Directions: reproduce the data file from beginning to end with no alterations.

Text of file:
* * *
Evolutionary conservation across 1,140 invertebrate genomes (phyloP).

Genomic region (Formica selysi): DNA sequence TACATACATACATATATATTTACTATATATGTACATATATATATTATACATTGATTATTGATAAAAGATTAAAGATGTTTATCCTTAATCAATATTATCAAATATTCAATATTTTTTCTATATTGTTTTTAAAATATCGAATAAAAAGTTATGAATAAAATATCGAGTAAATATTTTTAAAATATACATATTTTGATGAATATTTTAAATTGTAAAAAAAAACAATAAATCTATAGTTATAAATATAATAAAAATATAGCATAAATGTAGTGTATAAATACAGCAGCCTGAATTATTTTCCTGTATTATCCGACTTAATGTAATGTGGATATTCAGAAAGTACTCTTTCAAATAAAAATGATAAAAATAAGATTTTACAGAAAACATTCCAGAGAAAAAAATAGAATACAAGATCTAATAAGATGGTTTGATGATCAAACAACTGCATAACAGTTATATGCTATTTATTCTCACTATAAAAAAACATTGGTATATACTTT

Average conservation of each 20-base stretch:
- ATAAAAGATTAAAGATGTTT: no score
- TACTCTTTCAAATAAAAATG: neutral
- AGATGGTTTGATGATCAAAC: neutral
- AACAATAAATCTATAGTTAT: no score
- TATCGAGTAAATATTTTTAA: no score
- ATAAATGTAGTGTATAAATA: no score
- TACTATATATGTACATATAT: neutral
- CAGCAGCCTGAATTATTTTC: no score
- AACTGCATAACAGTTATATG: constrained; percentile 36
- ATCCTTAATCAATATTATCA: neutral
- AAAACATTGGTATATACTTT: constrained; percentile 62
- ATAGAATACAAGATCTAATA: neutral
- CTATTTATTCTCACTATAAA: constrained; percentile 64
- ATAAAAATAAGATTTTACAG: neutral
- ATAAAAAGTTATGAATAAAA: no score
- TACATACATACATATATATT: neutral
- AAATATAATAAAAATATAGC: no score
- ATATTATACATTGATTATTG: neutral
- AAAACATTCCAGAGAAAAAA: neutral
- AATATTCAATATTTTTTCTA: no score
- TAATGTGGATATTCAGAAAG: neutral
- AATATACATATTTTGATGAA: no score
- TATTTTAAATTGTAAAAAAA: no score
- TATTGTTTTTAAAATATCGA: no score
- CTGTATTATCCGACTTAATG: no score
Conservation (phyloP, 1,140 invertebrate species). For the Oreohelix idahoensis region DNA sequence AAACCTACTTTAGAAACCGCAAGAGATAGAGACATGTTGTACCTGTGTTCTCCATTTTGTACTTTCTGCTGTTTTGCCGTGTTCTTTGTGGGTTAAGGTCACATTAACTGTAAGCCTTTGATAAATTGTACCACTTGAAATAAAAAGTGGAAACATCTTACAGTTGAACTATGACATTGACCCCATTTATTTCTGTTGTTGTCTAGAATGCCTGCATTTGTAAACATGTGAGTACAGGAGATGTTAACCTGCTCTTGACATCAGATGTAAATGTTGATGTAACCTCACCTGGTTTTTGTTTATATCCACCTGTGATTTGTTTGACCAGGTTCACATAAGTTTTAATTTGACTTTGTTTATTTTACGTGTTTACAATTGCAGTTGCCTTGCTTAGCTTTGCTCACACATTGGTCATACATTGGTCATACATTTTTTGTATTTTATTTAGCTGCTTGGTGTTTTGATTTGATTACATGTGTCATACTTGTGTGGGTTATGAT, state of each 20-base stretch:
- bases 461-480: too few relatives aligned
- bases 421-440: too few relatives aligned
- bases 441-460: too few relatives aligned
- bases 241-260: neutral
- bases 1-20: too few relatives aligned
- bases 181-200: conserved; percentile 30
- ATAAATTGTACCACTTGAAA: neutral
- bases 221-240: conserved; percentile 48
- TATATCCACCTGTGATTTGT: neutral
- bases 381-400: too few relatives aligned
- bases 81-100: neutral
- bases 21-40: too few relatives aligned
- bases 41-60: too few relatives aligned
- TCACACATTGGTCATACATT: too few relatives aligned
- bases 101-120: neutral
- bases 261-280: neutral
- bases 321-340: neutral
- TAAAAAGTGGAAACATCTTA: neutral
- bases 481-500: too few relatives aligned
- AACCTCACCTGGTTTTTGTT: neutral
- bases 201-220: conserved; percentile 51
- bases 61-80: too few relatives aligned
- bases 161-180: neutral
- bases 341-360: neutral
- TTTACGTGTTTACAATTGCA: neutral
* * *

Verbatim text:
Evolutionary conservation across 1,140 invertebrate genomes (phyloP).

Genomic region (Formica selysi): DNA sequence TACATACATACATATATATTTACTATATATGTACATATATATATTATACATTGATTATTGATAAAAGATTAAAGATGTTTATCCTTAATCAATATTATCAAATATTCAATATTTTTTCTATATTGTTTTTAAAATATCGAATAAAAAGTTATGAATAAAATATCGAGTAAATATTTTTAAAATATACATATTTTGATGAATATTTTAAATTGTAAAAAAAAACAATAAATCTATAGTTATAAATATAATAAAAATATAGCATAAATGTAGTGTATAAATACAGCAGCCTGAATTATTTTCCTGTATTATCCGACTTAATGTAATGTGGATATTCAGAAAGTACTCTTTCAAATAAAAATGATAAAAATAAGATTTTACAGAAAACATTCCAGAGAAAAAAATAGAATACAAGATCTAATAAGATGGTTTGATGATCAAACAACTGCATAACAGTTATATGCTATTTATTCTCACTATAAAAAAACATTGGTATATACTTT

Average conservation of each 20-base stretch:
- ATAAAAGATTAAAGATGTTT: no score
- TACTCTTTCAAATAAAAATG: neutral
- AGATGGTTTGATGATCAAAC: neutral
- AACAATAAATCTATAGTTAT: no score
- TATCGAGTAAATATTTTTAA: no score
- ATAAATGTAGTGTATAAATA: no score
- TACTATATATGTACATATAT: neutral
- CAGCAGCCTGAATTATTTTC: no score
- AACTGCATAACAGTTATATG: constrained; percentile 36
- ATCCTTAATCAATATTATCA: neutral
- AAAACATTGGTATATACTTT: constrained; percentile 62
- ATAGAATACAAGATCTAATA: neutral
- CTATTTATTCTCACTATAAA: constrained; percentile 64
- ATAAAAATAAGATTTTACAG: neutral
- ATAAAAAGTTATGAATAAAA: no score
- TACATACATACATATATATT: neutral
- AAATATAATAAAAATATAGC: no score
- ATATTATACATTGATTATTG: neutral
- AAAACATTCCAGAGAAAAAA: neutral
- AATATTCAATATTTTTTCTA: no score
- TAATGTGGATATTCAGAAAG: neutral
- AATATACATATTTTGATGAA: no score
- TATTTTAAATTGTAAAAAAA: no score
- TATTGTTTTTAAAATATCGA: no score
- CTGTATTATCCGACTTAATG: no score
Conservation (phyloP, 1,140 invertebrate species). For the Oreohelix idahoensis region DNA sequence AAACCTACTTTAGAAACCGCAAGAGATAGAGACATGTTGTACCTGTGTTCTCCATTTTGTACTTTCTGCTGTTTTGCCGTGTTCTTTGTGGGTTAAGGTCACATTAACTGTAAGCCTTTGATAAATTGTACCACTTGAAATAAAAAGTGGAAACATCTTACAGTTGAACTATGACATTGACCCCATTTATTTCTGTTGTTGTCTAGAATGCCTGCATTTGTAAACATGTGAGTACAGGAGATGTTAACCTGCTCTTGACATCAGATGTAAATGTTGATGTAACCTCACCTGGTTTTTGTTTATATCCACCTGTGATTTGTTTGACCAGGTTCACATAAGTTTTAATTTGACTTTGTTTATTTTACGTGTTTACAATTGCAGTTGCCTTGCTTAGCTTTGCTCACACATTGGTCATACATTGGTCATACATTTTTTGTATTTTATTTAGCTGCTTGGTGTTTTGATTTGATTACATGTGTCATACTTGTGTGGGTTATGAT, state of each 20-base stretch:
- bases 461-480: too few relatives aligned
- bases 421-440: too few relatives aligned
- bases 441-460: too few relatives aligned
- bases 241-260: neutral
- bases 1-20: too few relatives aligned
- bases 181-200: conserved; percentile 30
- ATAAATTGTACCACTTGAAA: neutral
- bases 221-240: conserved; percentile 48
- TATATCCACCTGTGATTTGT: neutral
- bases 381-400: too few relatives aligned
- bases 81-100: neutral
- bases 21-40: too few relatives aligned
- bases 41-60: too few relatives aligned
- TCACACATTGGTCATACATT: too few relatives aligned
- bases 101-120: neutral
- bases 261-280: neutral
- bases 321-340: neutral
- TAAAAAGTGGAAACATCTTA: neutral
- bases 481-500: too few relatives aligned
- AACCTCACCTGGTTTTTGTT: neutral
- bases 201-220: conserved; percentile 51
- bases 61-80: too few relatives aligned
- bases 161-180: neutral
- bases 341-360: neutral
- TTTACGTGTTTACAATTGCA: neutral